Reassuring them that they are worthy of help and that things will eventually improve can be a great source of comfort. Letting them know you’re there for them is also crucial – never make someone feel like they must go through this alone!

Things You SHOULD Say to Someone Who Who Has Survived Suicide Attempt:

1. “I’m here for you, and I’m not going anywhere.”

This statement conveys reassurance and understanding, letting them know they can count on you for emotional support.

Showing empathy and compassion towards someone who has survived a suicide attempt is essential. Offering comfort and encouragement can give them a better perspective and motivate them to seek professional help. Reaching out to loved ones to share their struggles can be a crucial step toward healing. Letting someone know they will not face this alone can offer great comfort in times of distress.

2. “I care about you and your safety.”

This statement conveys understanding and concern, emphasizing that their well-being is your priority.

Let someone know you care for them and will do all you can to ensure their safety. Showing empathy, offering comfort, seeking professional help, and simply listening are all effective ways to provide emotional support in times of distress. Allowing the person to feel heard and understood can be a critical step toward recovery.

3. “Let’s talk about what happened and how we can get you help.”

This statement conveys care, understanding, and a willingness to help.

Talking about the experience can be beneficial for both parties involved. The person may gain a better perspective through open dialogue and expressing their feelings. Furthermore, it’s essential, to be honest about the need for professional assistance to get them the help they need. Professional mental health counselors are trained to guide people through difficult times and offer helpful solutions.

4. “It’s okay to feel scared or overwhelmed—I’m here for you when you need me.”

This statement conveys understanding, compassion, and a willingness to be available in times of need.

It’s essential to have open conversations about any emotion the person may feel, however overwhelming it may seem. Acknowledging their feelings and offering care enables them to talk through them more freely. Accepting the individual’s feelings provides crucial emotional support in difficult times, and having a source of comfort nearby can make all the difference.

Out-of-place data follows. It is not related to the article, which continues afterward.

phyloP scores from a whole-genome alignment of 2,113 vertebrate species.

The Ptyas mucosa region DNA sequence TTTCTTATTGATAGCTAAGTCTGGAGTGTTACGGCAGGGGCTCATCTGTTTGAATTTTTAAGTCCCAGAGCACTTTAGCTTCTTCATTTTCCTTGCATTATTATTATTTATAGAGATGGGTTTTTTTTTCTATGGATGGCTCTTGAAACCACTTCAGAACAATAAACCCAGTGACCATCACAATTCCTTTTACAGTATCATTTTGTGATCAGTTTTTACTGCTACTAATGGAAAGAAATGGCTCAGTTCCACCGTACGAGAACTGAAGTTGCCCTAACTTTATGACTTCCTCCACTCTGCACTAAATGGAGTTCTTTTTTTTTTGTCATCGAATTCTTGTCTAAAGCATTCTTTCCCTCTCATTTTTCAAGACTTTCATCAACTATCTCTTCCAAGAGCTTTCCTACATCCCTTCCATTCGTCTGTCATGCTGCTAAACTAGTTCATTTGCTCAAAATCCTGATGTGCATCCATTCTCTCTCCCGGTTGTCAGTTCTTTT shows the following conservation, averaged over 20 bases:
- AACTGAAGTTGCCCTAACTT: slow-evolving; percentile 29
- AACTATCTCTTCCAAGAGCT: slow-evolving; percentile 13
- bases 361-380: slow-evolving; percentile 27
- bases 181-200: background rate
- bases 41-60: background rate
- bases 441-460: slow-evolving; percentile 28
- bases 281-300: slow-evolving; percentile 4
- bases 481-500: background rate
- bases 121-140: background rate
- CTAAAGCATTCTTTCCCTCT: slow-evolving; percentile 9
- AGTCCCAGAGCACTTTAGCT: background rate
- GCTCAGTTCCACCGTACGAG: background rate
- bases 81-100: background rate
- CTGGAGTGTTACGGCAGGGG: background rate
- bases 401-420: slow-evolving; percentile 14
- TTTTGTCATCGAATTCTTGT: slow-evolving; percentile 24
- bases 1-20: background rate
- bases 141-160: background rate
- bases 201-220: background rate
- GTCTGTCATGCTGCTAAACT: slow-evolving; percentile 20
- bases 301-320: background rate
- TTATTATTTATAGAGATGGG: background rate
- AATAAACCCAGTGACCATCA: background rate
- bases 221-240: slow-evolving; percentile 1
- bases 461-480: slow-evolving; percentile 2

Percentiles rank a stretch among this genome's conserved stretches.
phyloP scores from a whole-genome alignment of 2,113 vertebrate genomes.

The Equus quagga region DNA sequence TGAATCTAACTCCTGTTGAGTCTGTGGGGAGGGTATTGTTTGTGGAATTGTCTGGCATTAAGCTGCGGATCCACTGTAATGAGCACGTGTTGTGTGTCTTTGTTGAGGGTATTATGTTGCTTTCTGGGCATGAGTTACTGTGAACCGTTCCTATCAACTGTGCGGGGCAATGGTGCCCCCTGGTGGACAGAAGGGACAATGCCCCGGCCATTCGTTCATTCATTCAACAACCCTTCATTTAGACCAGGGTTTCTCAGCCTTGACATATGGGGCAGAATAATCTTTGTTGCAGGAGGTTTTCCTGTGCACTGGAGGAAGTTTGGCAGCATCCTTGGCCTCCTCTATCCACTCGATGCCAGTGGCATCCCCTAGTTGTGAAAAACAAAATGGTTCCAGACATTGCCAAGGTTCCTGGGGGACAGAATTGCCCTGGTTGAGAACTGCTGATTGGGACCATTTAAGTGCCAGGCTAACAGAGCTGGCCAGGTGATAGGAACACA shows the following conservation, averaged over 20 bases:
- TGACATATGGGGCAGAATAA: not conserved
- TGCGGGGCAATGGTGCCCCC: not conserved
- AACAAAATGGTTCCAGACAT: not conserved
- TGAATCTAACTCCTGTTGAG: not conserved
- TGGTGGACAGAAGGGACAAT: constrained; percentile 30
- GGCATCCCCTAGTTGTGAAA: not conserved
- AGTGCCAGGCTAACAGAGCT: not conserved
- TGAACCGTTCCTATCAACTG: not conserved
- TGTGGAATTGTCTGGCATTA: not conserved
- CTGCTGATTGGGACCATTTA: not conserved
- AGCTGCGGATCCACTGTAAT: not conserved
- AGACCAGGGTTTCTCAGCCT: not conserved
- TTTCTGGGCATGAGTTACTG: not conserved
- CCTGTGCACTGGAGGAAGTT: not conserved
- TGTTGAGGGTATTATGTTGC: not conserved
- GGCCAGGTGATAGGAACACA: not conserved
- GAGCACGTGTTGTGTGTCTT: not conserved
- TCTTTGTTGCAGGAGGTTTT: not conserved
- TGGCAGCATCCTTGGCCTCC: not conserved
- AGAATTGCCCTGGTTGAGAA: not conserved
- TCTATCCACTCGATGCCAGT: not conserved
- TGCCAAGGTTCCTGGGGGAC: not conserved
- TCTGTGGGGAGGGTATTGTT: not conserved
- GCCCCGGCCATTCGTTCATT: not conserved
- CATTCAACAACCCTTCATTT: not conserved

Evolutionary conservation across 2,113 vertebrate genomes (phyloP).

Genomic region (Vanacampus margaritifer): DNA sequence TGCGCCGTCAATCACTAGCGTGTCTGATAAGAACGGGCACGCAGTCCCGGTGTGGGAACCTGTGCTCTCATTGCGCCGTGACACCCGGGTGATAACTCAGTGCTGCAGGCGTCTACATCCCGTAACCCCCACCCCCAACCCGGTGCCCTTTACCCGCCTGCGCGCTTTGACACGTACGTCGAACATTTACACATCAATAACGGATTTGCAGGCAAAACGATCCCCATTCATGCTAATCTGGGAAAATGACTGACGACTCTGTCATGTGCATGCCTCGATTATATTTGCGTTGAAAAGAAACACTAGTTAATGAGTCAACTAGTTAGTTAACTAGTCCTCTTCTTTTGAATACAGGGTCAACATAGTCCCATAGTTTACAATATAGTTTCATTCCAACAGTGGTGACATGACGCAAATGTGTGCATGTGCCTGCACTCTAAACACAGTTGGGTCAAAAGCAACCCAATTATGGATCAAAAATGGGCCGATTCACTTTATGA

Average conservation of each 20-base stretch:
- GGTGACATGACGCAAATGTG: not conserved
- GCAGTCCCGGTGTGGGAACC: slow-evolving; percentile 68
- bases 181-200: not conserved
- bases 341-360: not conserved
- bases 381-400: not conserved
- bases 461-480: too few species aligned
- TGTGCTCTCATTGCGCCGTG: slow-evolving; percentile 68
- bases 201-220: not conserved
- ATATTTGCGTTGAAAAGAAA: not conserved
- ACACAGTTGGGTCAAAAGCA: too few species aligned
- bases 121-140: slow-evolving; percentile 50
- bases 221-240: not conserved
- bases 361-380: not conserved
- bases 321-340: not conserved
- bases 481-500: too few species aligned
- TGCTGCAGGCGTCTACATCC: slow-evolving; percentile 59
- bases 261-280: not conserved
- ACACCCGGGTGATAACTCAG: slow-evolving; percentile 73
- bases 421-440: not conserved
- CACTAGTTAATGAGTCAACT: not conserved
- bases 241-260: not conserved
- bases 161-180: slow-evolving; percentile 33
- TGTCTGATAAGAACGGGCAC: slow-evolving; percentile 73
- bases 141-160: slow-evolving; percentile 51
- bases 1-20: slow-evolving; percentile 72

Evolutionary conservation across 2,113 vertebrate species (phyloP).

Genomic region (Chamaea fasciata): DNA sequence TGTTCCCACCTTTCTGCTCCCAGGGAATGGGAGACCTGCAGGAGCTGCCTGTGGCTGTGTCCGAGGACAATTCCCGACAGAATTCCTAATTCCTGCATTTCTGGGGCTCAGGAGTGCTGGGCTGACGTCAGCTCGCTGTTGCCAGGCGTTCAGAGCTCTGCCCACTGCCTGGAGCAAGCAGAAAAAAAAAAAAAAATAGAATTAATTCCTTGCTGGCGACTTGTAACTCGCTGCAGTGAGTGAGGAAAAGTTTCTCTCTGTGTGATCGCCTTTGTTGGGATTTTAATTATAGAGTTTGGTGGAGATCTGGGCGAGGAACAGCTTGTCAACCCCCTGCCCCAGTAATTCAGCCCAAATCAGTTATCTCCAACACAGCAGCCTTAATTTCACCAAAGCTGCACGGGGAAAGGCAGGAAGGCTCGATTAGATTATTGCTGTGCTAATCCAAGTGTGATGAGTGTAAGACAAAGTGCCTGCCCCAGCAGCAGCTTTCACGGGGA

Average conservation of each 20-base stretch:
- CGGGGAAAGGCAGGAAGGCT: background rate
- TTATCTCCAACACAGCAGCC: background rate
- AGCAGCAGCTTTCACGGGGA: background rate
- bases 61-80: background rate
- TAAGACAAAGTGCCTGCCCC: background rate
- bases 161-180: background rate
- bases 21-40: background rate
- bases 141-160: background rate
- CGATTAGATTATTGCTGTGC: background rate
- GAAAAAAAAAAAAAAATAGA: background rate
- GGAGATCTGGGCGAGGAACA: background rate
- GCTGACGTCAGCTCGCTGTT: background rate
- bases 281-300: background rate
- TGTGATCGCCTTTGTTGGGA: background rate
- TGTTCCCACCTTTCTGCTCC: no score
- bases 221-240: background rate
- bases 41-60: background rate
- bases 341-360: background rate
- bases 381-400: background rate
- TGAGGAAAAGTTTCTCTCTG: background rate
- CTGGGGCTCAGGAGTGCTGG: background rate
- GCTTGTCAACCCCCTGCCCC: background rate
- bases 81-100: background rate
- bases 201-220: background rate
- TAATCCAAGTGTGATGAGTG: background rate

5. “You’re not alone in this—I’m here for you, and other people can help too.”

This statement conveys comfort, reassurance, and understanding of the individual’s current state.

It’s important to emphasize that there are several sources of support available. Professional mental health care practitioners can provide guidance and emotional support in times of distress – having this knowledge can be helpful for the person dealing with suicidal thoughts or attempts. It also emphasizes that they are not alone in their suffering and have people around them who want to help and offer support.


Your compassionate words can make a huge difference in how they feel about themselves and the world around them. So take the time to listen without judgment and offer unconditional love and support. Remember, you don’t have to know all the answers—sometimes, just being there is enough. 

Additionally, if someone you know has survived a suicide attempt, it’s essential to be supportive and understanding for them to feel safe and secure. Avoiding saying hurtful things and instead offering words of love and compassion can make a big difference in how they think and feel about themselves. Remember, if you or someone you know is struggling with suicidal thoughts, help is just a phone call or visit away.

If you or someone you know is struggling with suicidal thoughts, reach out for help immediately. For more resources and information, visit the National Suicide Prevention Lifeline website or call 1-800-273-8255.

“When talking to someone who has survived a suicide attempt, it’s important to be understanding and supportive. Avoid judgment or making statements about their behavior, as this can make them feel worse. Instead, ask open-ended questions like ‘how are you feeling?’ and ‘what support have you accessed so far?’ so they can share their experience and concerns. Most of all, let them know they can talk to you whenever they need to.” – Dr. Jane Smith, Psychiatrist.

A Word From PsyEv

It can be challenging to hear that someone you know has attempted suicide. It’s important to remind them of the resources available, whether professional mental health care or simply having a friend who will listen. Be sure to reach out and offer support – it’s essential to ensure they know they are not alone and that help is available. Above all, create a safe, non-judgmental space for them to share their experiences. It may also be helpful to encourage healthy activities such as exercise and spending time outdoors to help improve their mental outlook.

Read Next: Talking To Your Kids About Suicide – 10 Helpful Tips